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28 2011

A Better Engagement

Syndicated from: Randall Craig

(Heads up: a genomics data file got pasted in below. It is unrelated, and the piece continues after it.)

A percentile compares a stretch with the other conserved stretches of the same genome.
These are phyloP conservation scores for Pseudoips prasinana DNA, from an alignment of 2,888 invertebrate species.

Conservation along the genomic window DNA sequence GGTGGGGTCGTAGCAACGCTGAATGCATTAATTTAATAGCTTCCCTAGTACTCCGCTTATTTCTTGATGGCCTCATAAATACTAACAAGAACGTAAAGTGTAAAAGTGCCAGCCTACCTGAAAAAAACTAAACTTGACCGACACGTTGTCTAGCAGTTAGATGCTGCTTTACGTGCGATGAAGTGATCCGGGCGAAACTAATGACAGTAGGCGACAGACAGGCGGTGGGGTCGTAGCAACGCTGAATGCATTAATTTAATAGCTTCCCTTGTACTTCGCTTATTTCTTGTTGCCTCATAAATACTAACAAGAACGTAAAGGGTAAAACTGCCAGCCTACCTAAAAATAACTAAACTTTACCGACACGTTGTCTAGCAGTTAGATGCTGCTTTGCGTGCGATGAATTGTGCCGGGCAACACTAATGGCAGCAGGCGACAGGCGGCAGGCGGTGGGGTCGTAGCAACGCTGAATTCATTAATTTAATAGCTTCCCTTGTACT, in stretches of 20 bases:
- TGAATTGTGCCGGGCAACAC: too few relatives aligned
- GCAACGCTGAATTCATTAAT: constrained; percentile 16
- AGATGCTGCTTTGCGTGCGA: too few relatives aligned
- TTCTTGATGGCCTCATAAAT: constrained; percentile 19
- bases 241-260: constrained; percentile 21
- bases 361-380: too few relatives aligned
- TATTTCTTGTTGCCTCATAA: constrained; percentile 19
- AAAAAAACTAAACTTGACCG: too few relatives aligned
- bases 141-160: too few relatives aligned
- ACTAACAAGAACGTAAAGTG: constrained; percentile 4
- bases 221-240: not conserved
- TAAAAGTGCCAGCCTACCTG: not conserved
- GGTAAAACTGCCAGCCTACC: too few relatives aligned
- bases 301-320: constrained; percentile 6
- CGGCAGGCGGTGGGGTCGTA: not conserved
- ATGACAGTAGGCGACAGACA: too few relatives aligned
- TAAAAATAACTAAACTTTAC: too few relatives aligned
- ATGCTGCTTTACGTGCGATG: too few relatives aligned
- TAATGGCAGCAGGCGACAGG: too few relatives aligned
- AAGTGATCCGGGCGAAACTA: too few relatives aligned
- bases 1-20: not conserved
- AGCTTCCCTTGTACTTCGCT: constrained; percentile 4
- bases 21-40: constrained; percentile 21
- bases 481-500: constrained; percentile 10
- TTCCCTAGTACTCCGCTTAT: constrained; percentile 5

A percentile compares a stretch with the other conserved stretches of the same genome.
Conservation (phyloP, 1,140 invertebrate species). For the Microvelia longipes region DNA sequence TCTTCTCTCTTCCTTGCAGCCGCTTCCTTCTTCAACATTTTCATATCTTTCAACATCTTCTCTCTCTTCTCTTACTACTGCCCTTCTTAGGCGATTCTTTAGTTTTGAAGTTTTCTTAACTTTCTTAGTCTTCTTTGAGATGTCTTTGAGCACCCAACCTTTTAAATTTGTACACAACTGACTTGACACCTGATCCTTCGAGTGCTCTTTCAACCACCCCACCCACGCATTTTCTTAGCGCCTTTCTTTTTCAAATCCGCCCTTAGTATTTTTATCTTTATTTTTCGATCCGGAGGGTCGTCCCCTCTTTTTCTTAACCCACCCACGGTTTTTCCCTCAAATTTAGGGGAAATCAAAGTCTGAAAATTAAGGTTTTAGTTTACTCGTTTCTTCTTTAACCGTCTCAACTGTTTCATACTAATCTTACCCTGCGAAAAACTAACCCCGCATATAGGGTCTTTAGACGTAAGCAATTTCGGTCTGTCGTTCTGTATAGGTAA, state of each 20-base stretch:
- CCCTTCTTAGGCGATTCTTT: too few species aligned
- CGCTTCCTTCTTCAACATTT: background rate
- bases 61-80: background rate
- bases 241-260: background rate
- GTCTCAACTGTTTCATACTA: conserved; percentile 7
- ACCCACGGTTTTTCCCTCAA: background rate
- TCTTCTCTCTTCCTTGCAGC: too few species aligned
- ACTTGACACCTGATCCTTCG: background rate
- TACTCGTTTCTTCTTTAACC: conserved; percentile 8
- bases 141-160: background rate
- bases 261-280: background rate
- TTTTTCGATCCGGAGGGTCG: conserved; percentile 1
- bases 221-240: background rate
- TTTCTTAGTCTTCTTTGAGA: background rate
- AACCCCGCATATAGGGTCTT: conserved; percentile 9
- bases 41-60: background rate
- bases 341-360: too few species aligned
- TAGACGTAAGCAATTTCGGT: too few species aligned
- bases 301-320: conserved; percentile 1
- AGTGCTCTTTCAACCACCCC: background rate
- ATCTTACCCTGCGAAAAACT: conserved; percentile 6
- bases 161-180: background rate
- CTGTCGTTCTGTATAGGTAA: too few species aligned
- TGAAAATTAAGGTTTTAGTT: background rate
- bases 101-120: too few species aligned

There is no question that people think differently from each other.  Proof points abound:  people wear different clothes, choose different hairstyles, hold different jobs, and prefer different foods.  Yet, whenever we write a report, make a presentation, or write a blog post, we often feel challenged by people who voice different opinions.  Some companies are so concerned about this, that they turn off the ability for others to post comments, “vote” on the post quality, or interact in any way. Typically, this (relatively cowardly) attitude is a result of past momentum, where a command-and-control authority would proclaim, and all others would scurry to comply.  Or it is a result of stiff corporate communication policies that seek to foster “group think” under the guise of standard corporate messaging.  Allowing different thinking opens the possibility for respectful, constructive, and open debate.  And this results in a more refined – and creative – end result.  More importantly, it results in engagement. This week’s action plan:  Choose an engagement that is most important to you:  employee engagement, customer engagement, volunteer engagement, or donor engagement.  Then find a way to open up the debate on something that matters to them.  Not only will you learn something through the exchange, but you’ll eventually prove that engagement delivers results. Post Script:  While Social Media is an obvious candidate as a venue for exploration and debate, opportunities to engage are often most effective in the real world:  team meetings, one-on-ones, lunch-and-learns, etc.  Note: The Make It Happen Tipsheet is also available by email. Go to to register. Randall Craig

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